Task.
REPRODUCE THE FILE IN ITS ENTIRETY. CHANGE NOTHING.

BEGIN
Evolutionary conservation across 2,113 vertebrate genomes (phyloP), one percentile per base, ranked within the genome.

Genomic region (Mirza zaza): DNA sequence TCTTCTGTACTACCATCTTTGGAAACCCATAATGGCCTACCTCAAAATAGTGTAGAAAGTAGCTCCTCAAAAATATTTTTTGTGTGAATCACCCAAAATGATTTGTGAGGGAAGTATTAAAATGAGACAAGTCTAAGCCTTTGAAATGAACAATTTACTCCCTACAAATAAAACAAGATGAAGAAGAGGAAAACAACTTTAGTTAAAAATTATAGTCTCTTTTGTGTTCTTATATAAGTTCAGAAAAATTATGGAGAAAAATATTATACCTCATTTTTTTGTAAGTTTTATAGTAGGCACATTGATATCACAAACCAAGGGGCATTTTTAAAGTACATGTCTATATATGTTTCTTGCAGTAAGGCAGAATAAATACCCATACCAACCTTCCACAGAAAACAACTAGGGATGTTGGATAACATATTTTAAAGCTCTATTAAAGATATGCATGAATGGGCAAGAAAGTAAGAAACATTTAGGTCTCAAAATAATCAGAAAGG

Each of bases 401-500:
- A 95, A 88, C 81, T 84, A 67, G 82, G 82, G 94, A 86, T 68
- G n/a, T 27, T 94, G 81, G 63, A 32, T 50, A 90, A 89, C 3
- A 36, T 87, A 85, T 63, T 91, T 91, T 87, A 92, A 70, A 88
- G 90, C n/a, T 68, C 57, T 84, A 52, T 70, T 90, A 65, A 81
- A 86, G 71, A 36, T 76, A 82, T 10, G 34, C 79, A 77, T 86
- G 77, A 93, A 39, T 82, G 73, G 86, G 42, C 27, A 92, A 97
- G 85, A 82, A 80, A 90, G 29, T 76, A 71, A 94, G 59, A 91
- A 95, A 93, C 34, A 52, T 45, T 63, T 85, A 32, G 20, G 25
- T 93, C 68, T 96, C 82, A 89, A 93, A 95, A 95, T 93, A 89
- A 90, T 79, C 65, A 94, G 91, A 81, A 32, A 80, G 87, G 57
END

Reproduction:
Evolutionary conservation across 2,113 vertebrate genomes (phyloP), one percentile per base, ranked within the genome.

Genomic region (Mirza zaza): DNA sequence TCTTCTGTACTACCATCTTTGGAAACCCATAATGGCCTACCTCAAAATAGTGTAGAAAGTAGCTCCTCAAAAATATTTTTTGTGTGAATCACCCAAAATGATTTGTGAGGGAAGTATTAAAATGAGACAAGTCTAAGCCTTTGAAATGAACAATTTACTCCCTACAAATAAAACAAGATGAAGAAGAGGAAAACAACTTTAGTTAAAAATTATAGTCTCTTTTGTGTTCTTATATAAGTTCAGAAAAATTATGGAGAAAAATATTATACCTCATTTTTTTGTAAGTTTTATAGTAGGCACATTGATATCACAAACCAAGGGGCATTTTTAAAGTACATGTCTATATATGTTTCTTGCAGTAAGGCAGAATAAATACCCATACCAACCTTCCACAGAAAACAACTAGGGATGTTGGATAACATATTTTAAAGCTCTATTAAAGATATGCATGAATGGGCAAGAAAGTAAGAAACATTTAGGTCTCAAAATAATCAGAAAGG

Each of bases 401-500:
- A 95, A 88, C 81, T 84, A 67, G 82, G 82, G 94, A 86, T 68
- G n/a, T 27, T 94, G 81, G 63, A 32, T 50, A 90, A 89, C 3
- A 36, T 87, A 85, T 63, T 91, T 91, T 87, A 92, A 70, A 88
- G 90, C n/a, T 68, C 57, T 84, A 52, T 70, T 90, A 65, A 81
- A 86, G 71, A 36, T 76, A 82, T 10, G 34, C 79, A 77, T 86
- G 77, A 93, A 39, T 82, G 73, G 86, G 42, C 27, A 92, A 97
- G 85, A 82, A 80, A 90, G 29, T 76, A 71, A 94, G 59, A 91
- A 95, A 93, C 34, A 52, T 45, T 63, T 85, A 32, G 20, G 25
- T 93, C 68, T 96, C 82, A 89, A 93, A 95, A 95, T 93, A 89
- A 90, T 79, C 65, A 94, G 91, A 81, A 32, A 80, G 87, G 57